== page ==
Leamington supermarket cashier given suspended sentence after stealing more than £14,000

A supermarket cashier fraudulently used gift cards in a sophisticated scheme to steal more than £14,000 from the Leamington store over a two-year period.

Friday, 12th October 2018, 12:56 pm
Updated Friday, 12th October 2018, 1:16 pm
Court case

But dishonest Louisa Mann escaped being jailed when she appeared at Warwick Crown Court after pleading guilty to theft from Asda in breach of trust.

Mann, 38, of Fuchsia Drive, Whitnash, Leamington, was given a 20-month prison sentence suspended for two years, and was ordered to do 150 hours of unpaid work.

Judge Andrew Lockhart QC, who told her she was ‘very lucky’ not receive an immediate sentence, also ordered her to take part in a rehabilitation activity for 15 days.

Prosecutor Cathlyn Orchard said that Mann had worked as a cashier at the Asda store in Chesterton Drive, Leamington, for some time.

But earlier this year it was discovered that she had been using her access to the tills to fraudulently top up the amounts on Asda gift cards.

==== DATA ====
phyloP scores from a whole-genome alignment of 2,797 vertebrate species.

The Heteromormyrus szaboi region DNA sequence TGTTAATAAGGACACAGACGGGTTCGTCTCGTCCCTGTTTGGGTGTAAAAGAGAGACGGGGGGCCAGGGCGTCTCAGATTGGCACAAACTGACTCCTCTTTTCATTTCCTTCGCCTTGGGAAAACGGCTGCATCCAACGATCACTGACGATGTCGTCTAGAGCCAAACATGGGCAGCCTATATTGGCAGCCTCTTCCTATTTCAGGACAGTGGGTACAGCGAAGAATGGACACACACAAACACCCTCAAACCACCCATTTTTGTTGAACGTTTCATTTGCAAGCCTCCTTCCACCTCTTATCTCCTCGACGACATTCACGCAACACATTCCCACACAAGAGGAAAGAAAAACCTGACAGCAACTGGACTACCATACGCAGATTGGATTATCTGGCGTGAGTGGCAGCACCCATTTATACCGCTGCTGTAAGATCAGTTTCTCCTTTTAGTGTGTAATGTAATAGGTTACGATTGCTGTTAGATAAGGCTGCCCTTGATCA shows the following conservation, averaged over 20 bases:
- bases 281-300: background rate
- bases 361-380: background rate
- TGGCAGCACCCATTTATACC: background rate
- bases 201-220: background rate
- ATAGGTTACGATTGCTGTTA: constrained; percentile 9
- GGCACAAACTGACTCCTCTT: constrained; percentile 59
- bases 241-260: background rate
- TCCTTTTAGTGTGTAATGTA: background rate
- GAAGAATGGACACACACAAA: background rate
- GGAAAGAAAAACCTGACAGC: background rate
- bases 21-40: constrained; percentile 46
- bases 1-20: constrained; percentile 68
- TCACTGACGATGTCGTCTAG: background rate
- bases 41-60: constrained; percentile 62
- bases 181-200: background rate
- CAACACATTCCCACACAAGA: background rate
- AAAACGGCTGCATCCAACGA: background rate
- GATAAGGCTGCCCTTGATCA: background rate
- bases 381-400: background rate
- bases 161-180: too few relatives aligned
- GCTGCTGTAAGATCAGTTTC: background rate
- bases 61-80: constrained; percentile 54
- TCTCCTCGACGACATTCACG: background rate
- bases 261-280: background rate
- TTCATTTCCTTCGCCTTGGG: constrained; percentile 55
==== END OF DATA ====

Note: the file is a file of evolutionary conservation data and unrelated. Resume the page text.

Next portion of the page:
Further enquiries revealed she had also been putting through false refunds to the cards using old receipts and clothing tags she had picked up in the store.

Mann then used the cards in the store to buy food, drink and gifts, as well as some luxury items, said Miss Orchard.

And she added that Mann, who had no previous convictions, had used that method to steal items worth a total of £14,309 over a period of about two years.

Referring to a pre-sentence report, Ian Speed, defending, said: “The report has addressed every issue I was going to raise in mitigation.

“This woman of previous good character turned to criminality in despair, and has now lost the respect of her family and her friends, and has lost her good name.”

And he submitted that Mann, who is married with a young child, could be dealt with by a suspended sentence.

Sentencing Mann, Judge Lockhart told her she was ‘a thief,’ and that her offence had ‘an element of sophistication’ to it.

He said the breach of trust meant there was a high degree of culpability and, having said he would suspend the sentence, he added: “You are very lucky.”